Flavin, Louise. “Louise Erdrich’s Love Medicine: Loving Over Time and Distance.” Critique 31 (Fall, 1989): 55-64. A well-developed discussion of how the novel combines aspects of both traditional and contemporary narrative structures. Provides an in-depth look at characters in the novel.

Glamour. LXXXII, December, 1984, p. 190.

Lesley, Craig. “Characteristics of Contemporary Native American Literature.” In New Students in Two-Year Colleges: Twelve Essays, edited by Walker Gibson. Urbana, Ill.: National Council of Teachers of English, 1979. A clear, straightforward account of the main elements of contemporary American Indian literature.

Los Angeles Times. December 20, 1984, V, p. 34.

McKinney, Karen J. “False Miracles and Failed Vision in Louise Erdrich’s Love Medicine.Critique 40 (Winter, 1999): 152-160. McKinney focuses on the conflict between the Catholic dogma of the miracle and the native belief in the personal vision. She examines the early Chippewa encounters with Catholic missionaries and Lipsha’s struggle to come to terms with two different belief systems.

Magalaner, Marvin. “Of Cars, Time, and the River.” In American Women Writing Fiction: Memory, Identity, Family, Space, edited by Mickey Pearlman. Lexington: University Press of Kentucky, 1989. An insightful look at important images, symbols, and metaphors in Love Medicine.

The New York Times. December 20, 1984, p. 25.

The New York Times Book Review. LXXXIX, December 23, 1984, p. 6.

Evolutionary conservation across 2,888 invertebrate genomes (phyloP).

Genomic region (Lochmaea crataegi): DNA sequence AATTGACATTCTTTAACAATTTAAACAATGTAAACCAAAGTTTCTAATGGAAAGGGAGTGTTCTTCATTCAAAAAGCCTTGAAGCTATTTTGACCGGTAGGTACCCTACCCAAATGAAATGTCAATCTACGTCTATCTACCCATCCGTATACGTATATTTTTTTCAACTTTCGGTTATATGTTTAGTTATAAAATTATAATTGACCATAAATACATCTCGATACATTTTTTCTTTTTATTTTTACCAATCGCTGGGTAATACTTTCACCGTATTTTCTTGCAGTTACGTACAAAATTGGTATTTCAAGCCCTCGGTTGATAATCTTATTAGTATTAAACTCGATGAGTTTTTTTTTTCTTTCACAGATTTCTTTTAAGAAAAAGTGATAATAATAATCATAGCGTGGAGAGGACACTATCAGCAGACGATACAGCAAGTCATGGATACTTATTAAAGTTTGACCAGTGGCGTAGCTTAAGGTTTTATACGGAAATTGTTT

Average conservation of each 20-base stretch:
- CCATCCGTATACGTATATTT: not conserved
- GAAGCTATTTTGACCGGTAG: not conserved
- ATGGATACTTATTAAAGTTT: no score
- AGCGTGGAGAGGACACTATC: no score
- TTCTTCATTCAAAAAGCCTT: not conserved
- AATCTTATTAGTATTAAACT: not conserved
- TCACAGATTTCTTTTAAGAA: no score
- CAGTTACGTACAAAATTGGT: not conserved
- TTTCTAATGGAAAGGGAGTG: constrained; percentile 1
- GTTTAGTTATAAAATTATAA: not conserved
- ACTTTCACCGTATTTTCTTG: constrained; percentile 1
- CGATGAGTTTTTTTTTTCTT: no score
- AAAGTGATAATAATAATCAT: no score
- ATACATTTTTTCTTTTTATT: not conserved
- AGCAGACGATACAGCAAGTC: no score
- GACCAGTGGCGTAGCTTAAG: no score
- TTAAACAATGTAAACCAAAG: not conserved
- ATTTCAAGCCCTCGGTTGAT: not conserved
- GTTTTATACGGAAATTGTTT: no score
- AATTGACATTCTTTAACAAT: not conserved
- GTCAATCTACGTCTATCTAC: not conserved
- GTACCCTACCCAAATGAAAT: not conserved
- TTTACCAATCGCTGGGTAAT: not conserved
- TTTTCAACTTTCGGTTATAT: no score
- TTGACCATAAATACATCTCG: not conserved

The New Yorker. LX, January 7, 1985, p. 76.

Newsweek. CV, February 11, 1985, p. 70.

Owens, Louis. Other Destinies: Understanding the American Indian Novel. Norman: University of Oklahoma Press, 1992.

Publishers Weekly. CCXXVI, August 10, 1984, p. 73.

Saturday Review. X, November, 1984, p. 83.

Schultz, Lydia A. “Fragments and Ojibwe Stories: Narrative Strategies in Louise Erdrich’s Love Medicine.” College Literature 18, no. 3 (October, 1991): 80-95. Provides excellent background on storytelling and narrative techniques as they apply to Erdrich’s text.

Tanrisal, Meldan. “Mother and Child Relationships in the Novels of Louise Erdrich.” American Studies International 35 (October, 1997): 67-79. Explores the role women have played in the continuity of tribal tradition through childbearing and the transmission of cultural values. Focuses on the mother as not only the biological parent, but the agent of survival for the whole tribe.

Washington Post. November 14, 1984, p. D2.

Zeck, Jeanne-Marie. “Erdrich’s Love Medicine.Explicator 54 (Fall, 1995): 58-60. Zeck presents an analysis of the chapter “The Beads” in Erdrich’s novel. She focuses on the sexual imagery, the relationship between Eli and Marie, and the use of symbolism.